Analysis: Turkish perception versus reality

Despite Erdogan's statements that PM's apology "satisfied Turkish expectations," Israel only apologized for operational mistakes.

turkish PM Erdogan 370 (photo credit: REUTERS/Stringer )
turkish PM Erdogan 370
(photo credit: REUTERS/Stringer )
There was something Hassan Nasrallah-like, Ismail Haniyeh-ish, in the way Turkish President Recep Tayyip Erdogan and Foreign Minister Ahmet Davutoglu stepped up to numerous microphones over the past two days and crowed that Israel acceded to all of Ankara’s demands in apologizing for the Mavi Marmara incident.
These claims bring to mind the Hezbollah and Hamas leaders because the Turkish leaders’ words created a perception not exactly in line with reality.
Nasrallah boasted victory over Israel in the Second Lebanon War, but still does not venture out of his bunker. Nor, for that matter, has his organization fired on Israeli cities in the North for the past seven years.
Haniyeh claimed victory in November’s Operation Pillar of Defense, but the Gaza border, following Hamas’s “stunning victory,” has for years not been as quiet as it is now.
And Erdogan and Davutoglu’s words, claiming that Israel came almost on a bended knee with an apology, fall into the same category. A look at what was actually said in the apology – and what Erdogan initially demanded – paints a significantly different picture.
In July 2011, even as the UN’s Palmer Commission was about to issue its report on the 2010 Mavi Marmara incident, Erdogan told the Turkish parliament it was “unthinkable” to normalize ties with Israel unless it apologized for killing nine Turks aboard the ship, paid compensation to the families, and lifted the “siege” of Gaza.
Indeed, Erdogan repeated these conditions on numerous occasions since then.
A careful look at Friday’s statement agreed upon by Turkey and Israel of the Netanyahu-Erdogan conversation that put the relationship on the road to repair, however, shows it is far from the fulfillment of Erdogan’s “requirements.”
First of all the apology.
Erdogan, according to Israeli diplomatic officials familiar with the months-long negotiations over the formula, said Erdogan wanted a public apology to him for the raid on the ship and the killing of nine Turks.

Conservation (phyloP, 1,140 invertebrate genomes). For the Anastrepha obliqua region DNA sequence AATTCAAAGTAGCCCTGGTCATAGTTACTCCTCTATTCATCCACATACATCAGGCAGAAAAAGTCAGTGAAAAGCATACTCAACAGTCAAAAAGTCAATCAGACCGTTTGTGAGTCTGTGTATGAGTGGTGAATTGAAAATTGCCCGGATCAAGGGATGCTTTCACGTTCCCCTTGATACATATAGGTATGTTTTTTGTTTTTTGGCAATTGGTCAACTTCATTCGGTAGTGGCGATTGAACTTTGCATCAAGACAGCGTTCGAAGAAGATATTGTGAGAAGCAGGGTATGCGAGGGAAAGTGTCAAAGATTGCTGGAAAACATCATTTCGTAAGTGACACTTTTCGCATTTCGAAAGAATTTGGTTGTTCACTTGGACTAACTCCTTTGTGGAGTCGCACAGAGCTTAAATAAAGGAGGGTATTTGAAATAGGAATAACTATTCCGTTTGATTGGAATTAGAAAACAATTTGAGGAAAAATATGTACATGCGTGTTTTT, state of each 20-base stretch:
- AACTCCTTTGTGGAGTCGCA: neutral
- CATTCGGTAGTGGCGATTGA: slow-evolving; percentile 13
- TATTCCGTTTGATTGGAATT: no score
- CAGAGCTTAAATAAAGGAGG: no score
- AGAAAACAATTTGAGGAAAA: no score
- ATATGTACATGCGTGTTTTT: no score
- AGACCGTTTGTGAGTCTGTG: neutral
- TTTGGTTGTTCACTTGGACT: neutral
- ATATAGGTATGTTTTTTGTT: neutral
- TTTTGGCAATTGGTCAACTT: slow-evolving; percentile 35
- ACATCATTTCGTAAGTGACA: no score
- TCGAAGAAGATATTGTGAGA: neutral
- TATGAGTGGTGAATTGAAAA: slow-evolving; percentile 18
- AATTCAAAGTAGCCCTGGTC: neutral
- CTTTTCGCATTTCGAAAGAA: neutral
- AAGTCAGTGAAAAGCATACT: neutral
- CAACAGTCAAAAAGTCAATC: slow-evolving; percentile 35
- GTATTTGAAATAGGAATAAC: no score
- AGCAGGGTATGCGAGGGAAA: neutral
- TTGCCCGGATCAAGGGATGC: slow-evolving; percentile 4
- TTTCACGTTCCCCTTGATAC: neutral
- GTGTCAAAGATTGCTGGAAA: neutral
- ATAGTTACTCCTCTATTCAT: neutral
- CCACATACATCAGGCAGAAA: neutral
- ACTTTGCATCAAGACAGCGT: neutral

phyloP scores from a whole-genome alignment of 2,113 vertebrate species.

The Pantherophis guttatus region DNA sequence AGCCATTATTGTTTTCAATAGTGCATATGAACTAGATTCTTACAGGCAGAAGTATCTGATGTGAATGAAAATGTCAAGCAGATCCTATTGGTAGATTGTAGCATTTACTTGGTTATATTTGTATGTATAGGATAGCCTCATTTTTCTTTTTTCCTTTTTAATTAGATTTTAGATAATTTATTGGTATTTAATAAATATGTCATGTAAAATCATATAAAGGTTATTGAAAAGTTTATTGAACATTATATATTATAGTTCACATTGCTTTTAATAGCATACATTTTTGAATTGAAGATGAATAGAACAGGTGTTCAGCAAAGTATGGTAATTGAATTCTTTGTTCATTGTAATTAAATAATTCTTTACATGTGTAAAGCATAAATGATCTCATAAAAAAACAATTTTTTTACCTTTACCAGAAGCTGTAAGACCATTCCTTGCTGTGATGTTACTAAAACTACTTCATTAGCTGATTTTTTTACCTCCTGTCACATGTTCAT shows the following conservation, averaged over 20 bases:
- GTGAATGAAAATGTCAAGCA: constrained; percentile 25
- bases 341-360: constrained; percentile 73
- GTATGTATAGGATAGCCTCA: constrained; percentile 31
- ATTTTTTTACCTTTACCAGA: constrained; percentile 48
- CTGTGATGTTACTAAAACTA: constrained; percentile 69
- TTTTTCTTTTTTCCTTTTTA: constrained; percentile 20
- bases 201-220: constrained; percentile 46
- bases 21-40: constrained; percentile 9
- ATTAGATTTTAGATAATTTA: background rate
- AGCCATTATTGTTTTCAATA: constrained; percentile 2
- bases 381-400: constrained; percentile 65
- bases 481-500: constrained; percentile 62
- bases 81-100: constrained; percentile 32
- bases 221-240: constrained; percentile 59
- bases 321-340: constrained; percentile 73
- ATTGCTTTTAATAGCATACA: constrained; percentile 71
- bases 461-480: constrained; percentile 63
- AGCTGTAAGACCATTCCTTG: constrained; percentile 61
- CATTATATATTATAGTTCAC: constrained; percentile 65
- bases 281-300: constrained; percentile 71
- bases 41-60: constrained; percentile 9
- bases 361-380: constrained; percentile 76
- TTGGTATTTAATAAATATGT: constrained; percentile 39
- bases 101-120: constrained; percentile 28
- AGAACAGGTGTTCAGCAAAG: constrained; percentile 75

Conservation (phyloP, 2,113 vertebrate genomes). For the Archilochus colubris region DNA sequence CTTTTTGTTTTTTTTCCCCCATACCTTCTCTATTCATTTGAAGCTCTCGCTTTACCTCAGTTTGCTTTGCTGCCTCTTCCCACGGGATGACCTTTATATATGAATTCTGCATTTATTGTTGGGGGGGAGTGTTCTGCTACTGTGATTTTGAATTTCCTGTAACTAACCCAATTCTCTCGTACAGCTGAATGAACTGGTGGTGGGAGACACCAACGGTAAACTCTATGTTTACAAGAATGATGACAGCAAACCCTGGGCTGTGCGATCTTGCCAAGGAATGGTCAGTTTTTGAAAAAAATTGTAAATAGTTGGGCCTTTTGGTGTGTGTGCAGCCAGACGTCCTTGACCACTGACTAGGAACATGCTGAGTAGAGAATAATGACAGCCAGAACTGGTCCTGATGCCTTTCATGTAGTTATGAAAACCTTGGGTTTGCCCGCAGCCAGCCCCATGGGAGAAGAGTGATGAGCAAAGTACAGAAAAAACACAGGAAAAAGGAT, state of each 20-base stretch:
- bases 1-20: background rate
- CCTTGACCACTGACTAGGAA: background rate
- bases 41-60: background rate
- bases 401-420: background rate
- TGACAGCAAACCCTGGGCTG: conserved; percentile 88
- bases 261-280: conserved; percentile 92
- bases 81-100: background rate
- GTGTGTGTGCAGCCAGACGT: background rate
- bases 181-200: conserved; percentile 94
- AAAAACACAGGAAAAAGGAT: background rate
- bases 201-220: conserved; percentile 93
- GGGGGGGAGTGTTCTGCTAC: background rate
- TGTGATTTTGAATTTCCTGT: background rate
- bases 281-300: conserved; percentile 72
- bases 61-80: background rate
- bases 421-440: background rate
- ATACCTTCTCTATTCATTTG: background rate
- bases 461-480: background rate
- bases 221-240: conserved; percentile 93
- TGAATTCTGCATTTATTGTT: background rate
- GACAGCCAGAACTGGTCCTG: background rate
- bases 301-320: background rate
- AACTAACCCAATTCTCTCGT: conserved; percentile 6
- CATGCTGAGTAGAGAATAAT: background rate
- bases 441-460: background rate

What he got was a bit different.
Netanyahu regretted the loss of life, and issued an apology to the Turkish people, not to Erdogan, for operational mistakes – if they happened – that led to the loss of life. That is not exactly a full-throated, public apology. Furthermore, Netanyahu did not apologize for commandeering the ship, something the Turks wanted.
Here is the exact language of the apology: “In light of Israel’s investigation into the incident which pointed to a number of operational mistakes, the Prime Minister expressed Israel’s apology to the Turkish people for any mistakes that might have led to the loss of life or injury and agreed to conclude an agreement on compensation.”
That is not an apology for boarding the ship, that is not even an apology for the soldiers taking the acts that they did. It is an apology if – during the operation – mistakes were made that led to loss of life.
On the issue of compensation, Israel always said it would pay compensation and that was never a major sticking point.
And, finally, there is the issue of lifting the blockade of Gaza.
Erdogan has ridden the wave of appearing as the champion of Gaza to a position of leadership in the Sunni world, something he covets. The more he bashes Israel, the higher his stature rises; the more he champions Gaza, the more he is cheered in the Arab world.
But Israel did not accede to his demand to lift the blockade of Gaza, something it could never do because that would essentially turn over to a third country the determination of what it needs for its own security.
What did it do? The statement issued by the PMO and carefully crafted by both sides read: “Prime Minister Netanyahu also noted that Israel had substantially lifted the restrictions on the entry of civilian goods into the Palestinian territories, including Gaza, and that this would continue as long as calm prevailed. The two leaders agreed to continue to work to improve the humanitarian situation in the Palestinian territories.”
That in no way can be interpreted as “lifting the siege of Gaza.” But never mind, Erdogan declares his demands were met, and Haniyeh hails him as a hero.
It was clear from the beginning that Erdogan and Davutoglu would claim this as a major victory.
What is less immediately clear is why Israel has not filled the airwaves with its own interpretation of the apology.
Not Netanyahu, International Relations Minister Yuval Steinitz, Naftali Bennett, who is charged with public diplomacy, or even Tzipi Livni, the justice minister who has some competence on this issue, bothered to explain to the Israeli public why Israel said it was sorry, and what – indeed – it was sorry for.
The net result is that the Turks are defining the apology and what it means, and are spinning it to their benefit.
The reason for Israel’s silence? Netanyahu called Erdogan with the hope this would lead to an overall improvement in ties that will culminate in a normalization of relations. The call was about upgrading the ties, so important now with Syria disintegrating, not “scoring points.”
Ankara, over the past two days, is racking up points, while Jerusalem is standing silently on the sidelines, not even trying to respond with some points of its own.
For Israel this is about changing the atmosphere, not playing “gotcha” or embarrassing the Turks.